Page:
Most People Don’t Love Their Jobs
In fact, 78% of people are either not engaged at work or they are actively seeking another job1. That’s three quarters of the American population that would be happier doing something else. And while that seems to be a lot, that number is probably not high enough. If you consider there are over 12,000 different jobs2, the sheer odds of picking the profession that would make you the happiest are not good. We need a better way to determine how to find the job you’ll love?
Odds Of Picking The Job You Would Love Most
If making a complete guess, you would only choose your perfect career 0.008% of the time. For reference, the odds of being struck by lightning in your lifetime is 1 in 3,000 or 0.03%. That would mean you are four times more likely to be struck by lightning than picking your perfect career path. But surely we are better at picking our ideal careers than this, right?
Typical Career Selection Process
So, how do we typically answer the question of how to find the job you’ll love? We asked current college students at the University of Houston and here is what they said:
The students started off by considering 10-20 jobs they’d been exposed to either through parents, friends, neighbors, or what teachers told them they’d be good at. They then narrowed their search down to four or five based on the ones they believed they would like. Then, the students googled the average and maximum salaries in each profession and which ones were most likely to have open positions four years down the road. Through the internet, they narrowed their professions to one or two. Finally, less than half of the students chose to interview a few people in each of their remaining job interests with even fewer doing a job shadow.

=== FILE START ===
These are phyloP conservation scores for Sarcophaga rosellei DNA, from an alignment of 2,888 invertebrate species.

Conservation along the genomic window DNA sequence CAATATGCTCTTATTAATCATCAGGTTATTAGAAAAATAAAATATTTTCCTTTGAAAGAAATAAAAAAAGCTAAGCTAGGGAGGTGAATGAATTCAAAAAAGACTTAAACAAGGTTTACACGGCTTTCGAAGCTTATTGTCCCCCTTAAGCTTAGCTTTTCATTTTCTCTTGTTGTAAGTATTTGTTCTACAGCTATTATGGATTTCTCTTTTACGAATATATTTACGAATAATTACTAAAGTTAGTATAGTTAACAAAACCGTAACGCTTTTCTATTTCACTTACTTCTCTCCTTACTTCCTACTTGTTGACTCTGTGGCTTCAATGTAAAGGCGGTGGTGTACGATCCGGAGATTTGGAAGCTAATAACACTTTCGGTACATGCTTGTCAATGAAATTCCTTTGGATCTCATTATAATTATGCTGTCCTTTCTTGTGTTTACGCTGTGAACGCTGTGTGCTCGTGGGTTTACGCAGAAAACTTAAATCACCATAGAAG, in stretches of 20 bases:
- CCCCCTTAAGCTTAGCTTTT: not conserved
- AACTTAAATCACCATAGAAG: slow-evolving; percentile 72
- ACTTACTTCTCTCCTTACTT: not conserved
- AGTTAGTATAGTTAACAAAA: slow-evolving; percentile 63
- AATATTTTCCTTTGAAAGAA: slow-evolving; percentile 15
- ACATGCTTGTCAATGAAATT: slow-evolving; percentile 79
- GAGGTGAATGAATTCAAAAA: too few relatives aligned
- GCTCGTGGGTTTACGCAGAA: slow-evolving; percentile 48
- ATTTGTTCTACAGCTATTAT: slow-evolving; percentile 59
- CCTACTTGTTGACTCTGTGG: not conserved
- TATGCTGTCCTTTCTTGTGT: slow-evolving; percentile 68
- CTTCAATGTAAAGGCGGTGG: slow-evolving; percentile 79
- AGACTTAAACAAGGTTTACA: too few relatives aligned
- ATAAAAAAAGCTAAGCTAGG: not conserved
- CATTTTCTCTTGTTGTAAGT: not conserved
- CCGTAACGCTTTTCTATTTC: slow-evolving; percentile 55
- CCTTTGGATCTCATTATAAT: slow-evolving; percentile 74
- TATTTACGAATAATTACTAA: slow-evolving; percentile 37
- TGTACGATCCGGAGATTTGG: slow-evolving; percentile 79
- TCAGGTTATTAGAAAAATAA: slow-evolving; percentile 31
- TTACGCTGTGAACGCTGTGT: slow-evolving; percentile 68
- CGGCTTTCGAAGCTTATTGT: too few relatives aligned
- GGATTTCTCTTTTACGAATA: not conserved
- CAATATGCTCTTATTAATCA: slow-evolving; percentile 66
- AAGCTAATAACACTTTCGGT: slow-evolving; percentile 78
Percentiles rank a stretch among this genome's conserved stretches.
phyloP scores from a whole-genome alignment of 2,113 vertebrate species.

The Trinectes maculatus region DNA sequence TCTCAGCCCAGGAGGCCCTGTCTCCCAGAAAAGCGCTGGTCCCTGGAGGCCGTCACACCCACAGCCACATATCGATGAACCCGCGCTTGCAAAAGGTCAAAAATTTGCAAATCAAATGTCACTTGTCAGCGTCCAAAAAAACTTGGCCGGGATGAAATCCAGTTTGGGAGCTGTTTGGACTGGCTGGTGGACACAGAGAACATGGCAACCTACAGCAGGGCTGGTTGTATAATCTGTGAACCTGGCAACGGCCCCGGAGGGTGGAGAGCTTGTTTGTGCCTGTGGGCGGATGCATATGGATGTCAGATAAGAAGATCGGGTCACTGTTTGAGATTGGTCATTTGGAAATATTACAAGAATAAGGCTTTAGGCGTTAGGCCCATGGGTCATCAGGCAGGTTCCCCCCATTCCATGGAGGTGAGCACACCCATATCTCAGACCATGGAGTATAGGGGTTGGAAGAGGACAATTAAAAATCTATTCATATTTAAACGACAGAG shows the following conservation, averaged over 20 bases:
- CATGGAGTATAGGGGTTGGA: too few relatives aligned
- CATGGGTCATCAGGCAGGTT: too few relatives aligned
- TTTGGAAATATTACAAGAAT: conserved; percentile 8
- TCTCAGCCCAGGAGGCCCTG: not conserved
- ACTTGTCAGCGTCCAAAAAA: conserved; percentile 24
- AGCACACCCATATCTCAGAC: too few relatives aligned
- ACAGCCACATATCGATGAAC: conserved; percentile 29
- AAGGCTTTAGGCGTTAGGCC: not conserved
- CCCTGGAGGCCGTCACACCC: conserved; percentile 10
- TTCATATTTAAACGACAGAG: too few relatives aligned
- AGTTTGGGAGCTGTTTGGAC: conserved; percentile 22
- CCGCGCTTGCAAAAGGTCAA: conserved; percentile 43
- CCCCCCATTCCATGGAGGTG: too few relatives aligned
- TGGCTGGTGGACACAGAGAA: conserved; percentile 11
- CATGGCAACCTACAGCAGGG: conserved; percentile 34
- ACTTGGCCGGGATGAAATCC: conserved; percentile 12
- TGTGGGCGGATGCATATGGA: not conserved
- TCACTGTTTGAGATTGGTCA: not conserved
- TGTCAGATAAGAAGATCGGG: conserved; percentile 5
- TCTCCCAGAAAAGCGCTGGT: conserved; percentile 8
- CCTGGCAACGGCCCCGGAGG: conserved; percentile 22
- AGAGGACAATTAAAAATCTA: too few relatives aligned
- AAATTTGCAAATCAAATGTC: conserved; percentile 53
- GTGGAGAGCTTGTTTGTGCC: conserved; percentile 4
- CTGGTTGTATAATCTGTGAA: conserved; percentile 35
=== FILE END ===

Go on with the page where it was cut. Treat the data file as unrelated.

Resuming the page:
Career Selection Breakdown
Let’s break this down. Students go from 12,000 options to 10 to 20 by considering only those jobs they have been exposed to. This means 99.8% of all available jobs have already been eliminated. Next, students think about the times they have had any contact with these professions (even if it’s just seeing the job in a movie) and attempt to determine how happy they might be by envisioning themselves in each of those jobs. While a good practice, if they have any misconceptions about the careers, which we often do, they’ve eliminated 99.96% of their options without really understanding the careers. The next step is to consider the potential salary and predicted odds of being able to find a job upon graduation. These variables are good to consider, however, neither indicate how much you would like the job. Yet they are used to narrow down the career search to one or two. Finally, the first real world interaction with the profession, interviews and job shadows, are not used nearly enough and are given too much weight when they are used (seeHow to Choose a Career Path).
While this is the typical process most college students practice to answer “how to find the job you’ll love,” most non-college graduates use a similar process. The one difference is they typically rely even more heavily on the jobs they’ve been exposed to. So, if everyone is using this process, it must be right…right?